University of Minnesota law professor Dale Carpenter’s first book, Flagrant Conduct, took him nearly nine years of research and writing to complete. Research that included, he says, “sitting in police department parking lots at 3 a.m., trying to catch officers going on and off duty so that I could interview them.”
He characterizes the amount of time he put into the book not as a job but as a way of life. If he had been looking for a payoff in writing it, he found it. With reviews in The New Yorker, The New York Review of Books, and this past Sunday, the crème de la crème of the review world—the cover of The New York Times Book Review—it’s clearly a hit with critics.
But Carpenter didn’t set out to research and write the book with any end goal in mind beyond a curiosity to know the truth about a case that would become one of most important constitutional decisions in the past half century—and certainly one of the most important cases in the history of American civil rights.
“Law,” says Carpenter, “is a reflection of what we believe to be the proper role of government in our lives—the proper protection for individual human freedom, versus the needs of social order.” The topic of his book, Flagrant Conduct, is a 2003 court case that dealt with the question of whether or not a man or a woman in America has a right to be intimate with a member of the same sex. But, he says, it is simultaneously about far more than that.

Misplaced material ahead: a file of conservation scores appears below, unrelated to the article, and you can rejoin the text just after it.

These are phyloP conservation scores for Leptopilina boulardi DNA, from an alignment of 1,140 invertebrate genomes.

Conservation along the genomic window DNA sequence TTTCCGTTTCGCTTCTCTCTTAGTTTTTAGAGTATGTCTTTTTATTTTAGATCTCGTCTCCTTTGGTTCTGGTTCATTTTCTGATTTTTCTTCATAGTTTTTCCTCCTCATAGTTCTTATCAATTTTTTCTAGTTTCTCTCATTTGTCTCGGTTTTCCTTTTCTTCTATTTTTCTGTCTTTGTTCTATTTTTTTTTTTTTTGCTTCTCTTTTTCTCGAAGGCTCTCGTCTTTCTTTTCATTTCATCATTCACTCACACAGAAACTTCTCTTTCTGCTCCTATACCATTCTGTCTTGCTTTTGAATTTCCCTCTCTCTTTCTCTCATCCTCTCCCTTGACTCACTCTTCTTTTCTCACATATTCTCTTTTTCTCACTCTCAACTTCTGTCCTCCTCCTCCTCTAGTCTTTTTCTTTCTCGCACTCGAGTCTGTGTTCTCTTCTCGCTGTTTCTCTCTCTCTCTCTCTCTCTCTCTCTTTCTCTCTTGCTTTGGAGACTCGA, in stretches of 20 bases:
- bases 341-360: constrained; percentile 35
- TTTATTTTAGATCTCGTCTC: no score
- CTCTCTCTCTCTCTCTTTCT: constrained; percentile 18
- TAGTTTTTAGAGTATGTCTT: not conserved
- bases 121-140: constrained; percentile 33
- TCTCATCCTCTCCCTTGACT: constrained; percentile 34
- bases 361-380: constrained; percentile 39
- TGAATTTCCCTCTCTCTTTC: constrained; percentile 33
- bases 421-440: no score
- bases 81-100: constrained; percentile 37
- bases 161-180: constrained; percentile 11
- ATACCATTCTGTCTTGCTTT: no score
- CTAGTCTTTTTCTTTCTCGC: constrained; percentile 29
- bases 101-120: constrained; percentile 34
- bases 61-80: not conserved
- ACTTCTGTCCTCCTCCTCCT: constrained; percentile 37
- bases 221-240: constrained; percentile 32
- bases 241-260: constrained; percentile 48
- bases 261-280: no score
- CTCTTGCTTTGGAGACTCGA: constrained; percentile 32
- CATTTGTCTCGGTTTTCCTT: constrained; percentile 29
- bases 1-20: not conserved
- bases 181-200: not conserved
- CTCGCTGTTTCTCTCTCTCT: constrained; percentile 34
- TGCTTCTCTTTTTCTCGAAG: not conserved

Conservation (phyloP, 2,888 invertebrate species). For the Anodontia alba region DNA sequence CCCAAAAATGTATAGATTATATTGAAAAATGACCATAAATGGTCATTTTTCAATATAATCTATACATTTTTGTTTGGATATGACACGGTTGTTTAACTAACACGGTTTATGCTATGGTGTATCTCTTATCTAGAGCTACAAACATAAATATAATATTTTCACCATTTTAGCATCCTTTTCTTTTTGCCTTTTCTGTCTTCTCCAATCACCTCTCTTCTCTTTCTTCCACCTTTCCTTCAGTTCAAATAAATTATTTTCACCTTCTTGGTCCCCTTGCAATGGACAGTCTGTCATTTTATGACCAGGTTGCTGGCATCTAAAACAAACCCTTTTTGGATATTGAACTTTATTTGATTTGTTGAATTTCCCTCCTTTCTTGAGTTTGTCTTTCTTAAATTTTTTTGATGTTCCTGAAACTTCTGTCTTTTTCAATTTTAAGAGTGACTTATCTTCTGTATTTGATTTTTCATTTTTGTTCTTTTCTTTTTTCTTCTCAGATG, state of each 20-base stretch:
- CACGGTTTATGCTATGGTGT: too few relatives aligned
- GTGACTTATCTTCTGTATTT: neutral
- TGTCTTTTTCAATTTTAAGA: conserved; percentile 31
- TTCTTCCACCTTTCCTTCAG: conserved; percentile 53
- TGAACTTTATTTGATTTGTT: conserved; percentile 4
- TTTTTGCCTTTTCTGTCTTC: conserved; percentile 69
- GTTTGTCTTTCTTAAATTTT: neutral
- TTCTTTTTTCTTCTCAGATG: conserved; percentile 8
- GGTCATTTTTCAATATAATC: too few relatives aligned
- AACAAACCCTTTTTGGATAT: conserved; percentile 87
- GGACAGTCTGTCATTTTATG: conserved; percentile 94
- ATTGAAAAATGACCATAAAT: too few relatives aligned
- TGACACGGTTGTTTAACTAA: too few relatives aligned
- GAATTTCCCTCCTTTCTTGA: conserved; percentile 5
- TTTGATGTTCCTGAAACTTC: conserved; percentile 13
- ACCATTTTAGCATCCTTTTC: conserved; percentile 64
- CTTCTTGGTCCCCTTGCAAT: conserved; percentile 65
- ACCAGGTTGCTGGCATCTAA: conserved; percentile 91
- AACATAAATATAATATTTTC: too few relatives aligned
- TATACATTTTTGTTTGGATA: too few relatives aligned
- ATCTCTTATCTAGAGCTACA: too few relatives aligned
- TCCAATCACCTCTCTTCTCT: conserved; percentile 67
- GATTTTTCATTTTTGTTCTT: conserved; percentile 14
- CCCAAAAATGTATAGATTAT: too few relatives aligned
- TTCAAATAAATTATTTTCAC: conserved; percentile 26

“The story of gay and lesbian civil rights is a story of civil rights—of human rights,” says Carpenter. It can’t be dismissed as being about a small group of people. It’s related to the larger question of how we treat people in our society.”
And that, in turn, becomes a story about how laws and societies change.
With the legal battle of gay marriage looming, Carpenter’s book about the case that intensified the underlying cultural shift of gay rights could not be more timely.
Carpenter teaches and writes in the areas of constitutional law, the First Amendment, and sexual orientation and the law. His interest in law and civil rights was inspired by teachers at an early age, he says. From a third-grade teacher who sparked his curiosity in American history and civil rights, the momentum only built through inspirational high school instructors and college, at Yale and the University of Chicago, where he went on to study law.
– By Adam Overland
*Source: University of Minnesota